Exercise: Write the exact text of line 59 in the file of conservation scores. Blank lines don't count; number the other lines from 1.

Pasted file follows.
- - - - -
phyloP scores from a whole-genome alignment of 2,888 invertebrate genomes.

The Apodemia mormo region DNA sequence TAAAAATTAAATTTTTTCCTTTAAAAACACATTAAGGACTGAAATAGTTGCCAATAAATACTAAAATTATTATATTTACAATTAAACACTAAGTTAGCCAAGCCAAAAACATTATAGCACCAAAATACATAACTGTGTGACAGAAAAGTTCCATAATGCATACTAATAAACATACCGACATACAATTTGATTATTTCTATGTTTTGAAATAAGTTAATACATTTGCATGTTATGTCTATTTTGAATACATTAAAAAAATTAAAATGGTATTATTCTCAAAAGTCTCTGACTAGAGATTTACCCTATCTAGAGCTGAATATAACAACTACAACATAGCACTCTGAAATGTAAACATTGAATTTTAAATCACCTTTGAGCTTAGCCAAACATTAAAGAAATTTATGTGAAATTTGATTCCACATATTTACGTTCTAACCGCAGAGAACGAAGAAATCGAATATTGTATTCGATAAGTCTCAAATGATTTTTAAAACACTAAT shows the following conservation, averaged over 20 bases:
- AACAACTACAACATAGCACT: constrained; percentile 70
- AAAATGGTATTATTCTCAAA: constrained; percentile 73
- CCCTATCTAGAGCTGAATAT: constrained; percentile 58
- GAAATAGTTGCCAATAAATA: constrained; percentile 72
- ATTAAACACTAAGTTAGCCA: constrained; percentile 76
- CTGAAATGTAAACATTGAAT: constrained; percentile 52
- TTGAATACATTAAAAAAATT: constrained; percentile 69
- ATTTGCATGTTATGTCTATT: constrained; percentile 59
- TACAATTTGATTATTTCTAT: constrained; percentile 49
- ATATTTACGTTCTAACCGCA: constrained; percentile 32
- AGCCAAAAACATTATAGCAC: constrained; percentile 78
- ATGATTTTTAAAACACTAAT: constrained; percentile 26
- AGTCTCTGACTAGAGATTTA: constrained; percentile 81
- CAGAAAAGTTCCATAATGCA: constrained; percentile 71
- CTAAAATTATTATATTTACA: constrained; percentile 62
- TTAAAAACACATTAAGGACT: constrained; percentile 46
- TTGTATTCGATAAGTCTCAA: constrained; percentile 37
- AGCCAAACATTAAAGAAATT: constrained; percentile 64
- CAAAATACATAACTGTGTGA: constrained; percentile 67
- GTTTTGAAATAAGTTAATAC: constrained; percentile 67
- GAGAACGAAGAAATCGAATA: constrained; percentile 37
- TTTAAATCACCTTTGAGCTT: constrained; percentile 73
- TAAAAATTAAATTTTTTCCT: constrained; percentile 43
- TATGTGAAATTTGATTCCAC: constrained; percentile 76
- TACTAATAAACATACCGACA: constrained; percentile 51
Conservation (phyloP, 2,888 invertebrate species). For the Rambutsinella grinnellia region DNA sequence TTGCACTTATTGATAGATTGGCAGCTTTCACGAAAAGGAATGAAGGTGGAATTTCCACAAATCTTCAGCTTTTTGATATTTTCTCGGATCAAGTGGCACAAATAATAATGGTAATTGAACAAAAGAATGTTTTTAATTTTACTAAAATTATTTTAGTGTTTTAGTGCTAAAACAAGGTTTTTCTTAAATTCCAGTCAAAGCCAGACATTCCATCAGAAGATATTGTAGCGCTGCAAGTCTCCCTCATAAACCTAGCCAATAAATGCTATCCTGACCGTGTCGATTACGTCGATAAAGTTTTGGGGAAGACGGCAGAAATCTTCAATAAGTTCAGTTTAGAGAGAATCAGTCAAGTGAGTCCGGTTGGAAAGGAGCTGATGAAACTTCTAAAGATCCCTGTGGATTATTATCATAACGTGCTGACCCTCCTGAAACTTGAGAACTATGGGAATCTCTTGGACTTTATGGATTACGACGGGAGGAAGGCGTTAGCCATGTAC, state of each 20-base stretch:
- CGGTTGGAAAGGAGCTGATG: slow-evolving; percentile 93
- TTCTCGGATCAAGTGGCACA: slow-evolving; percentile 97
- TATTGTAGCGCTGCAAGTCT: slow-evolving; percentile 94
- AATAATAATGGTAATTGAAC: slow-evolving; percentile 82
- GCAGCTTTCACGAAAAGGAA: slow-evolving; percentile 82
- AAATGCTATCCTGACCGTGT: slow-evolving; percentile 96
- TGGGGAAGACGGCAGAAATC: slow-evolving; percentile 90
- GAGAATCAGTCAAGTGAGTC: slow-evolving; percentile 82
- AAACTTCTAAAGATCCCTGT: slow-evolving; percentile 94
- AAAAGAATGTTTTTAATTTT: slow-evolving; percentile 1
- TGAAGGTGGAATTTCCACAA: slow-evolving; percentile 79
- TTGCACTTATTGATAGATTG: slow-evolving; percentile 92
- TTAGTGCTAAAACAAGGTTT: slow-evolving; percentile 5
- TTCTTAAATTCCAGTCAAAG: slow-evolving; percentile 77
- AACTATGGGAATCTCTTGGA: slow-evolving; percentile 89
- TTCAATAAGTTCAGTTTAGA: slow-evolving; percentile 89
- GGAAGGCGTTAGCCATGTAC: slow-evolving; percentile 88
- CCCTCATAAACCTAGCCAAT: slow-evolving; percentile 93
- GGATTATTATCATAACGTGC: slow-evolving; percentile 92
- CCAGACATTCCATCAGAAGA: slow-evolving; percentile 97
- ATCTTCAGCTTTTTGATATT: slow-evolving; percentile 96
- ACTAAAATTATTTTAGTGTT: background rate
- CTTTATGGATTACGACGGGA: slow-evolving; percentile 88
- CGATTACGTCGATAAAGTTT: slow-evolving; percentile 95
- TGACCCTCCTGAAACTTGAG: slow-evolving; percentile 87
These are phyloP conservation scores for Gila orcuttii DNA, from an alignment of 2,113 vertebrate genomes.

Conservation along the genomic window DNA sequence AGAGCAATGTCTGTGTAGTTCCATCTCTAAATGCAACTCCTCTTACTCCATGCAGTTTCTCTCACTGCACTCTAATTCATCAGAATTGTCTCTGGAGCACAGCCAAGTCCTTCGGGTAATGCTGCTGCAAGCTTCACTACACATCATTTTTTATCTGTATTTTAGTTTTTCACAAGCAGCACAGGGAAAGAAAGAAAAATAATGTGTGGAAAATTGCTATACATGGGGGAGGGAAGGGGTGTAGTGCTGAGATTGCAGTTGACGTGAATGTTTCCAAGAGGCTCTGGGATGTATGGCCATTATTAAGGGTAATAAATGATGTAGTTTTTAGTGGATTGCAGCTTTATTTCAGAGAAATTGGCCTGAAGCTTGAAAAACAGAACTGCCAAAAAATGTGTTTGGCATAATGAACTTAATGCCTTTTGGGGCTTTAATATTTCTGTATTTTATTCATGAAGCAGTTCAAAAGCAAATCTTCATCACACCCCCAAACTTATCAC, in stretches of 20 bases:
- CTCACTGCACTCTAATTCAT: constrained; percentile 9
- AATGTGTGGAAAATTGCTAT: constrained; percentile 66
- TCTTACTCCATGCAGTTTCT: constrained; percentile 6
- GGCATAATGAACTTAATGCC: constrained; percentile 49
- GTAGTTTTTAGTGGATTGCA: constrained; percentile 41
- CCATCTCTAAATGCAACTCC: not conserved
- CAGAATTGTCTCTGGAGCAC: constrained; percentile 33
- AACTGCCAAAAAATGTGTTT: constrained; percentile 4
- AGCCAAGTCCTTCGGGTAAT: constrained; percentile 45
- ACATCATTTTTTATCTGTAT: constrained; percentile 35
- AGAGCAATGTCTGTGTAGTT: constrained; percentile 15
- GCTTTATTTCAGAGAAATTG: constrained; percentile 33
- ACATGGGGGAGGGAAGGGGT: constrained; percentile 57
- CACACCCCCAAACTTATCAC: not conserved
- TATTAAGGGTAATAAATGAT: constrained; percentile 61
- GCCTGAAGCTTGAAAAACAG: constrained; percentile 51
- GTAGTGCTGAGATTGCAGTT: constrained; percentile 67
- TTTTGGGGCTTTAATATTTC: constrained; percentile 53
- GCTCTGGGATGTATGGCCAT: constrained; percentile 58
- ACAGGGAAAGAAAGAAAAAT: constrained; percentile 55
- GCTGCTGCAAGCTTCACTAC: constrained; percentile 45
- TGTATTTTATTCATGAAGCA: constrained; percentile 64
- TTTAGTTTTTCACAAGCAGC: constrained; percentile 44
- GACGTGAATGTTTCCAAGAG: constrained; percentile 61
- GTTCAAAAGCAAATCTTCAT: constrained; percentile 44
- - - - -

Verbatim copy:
- GGCATAATGAACTTAATGCC: constrained; percentile 49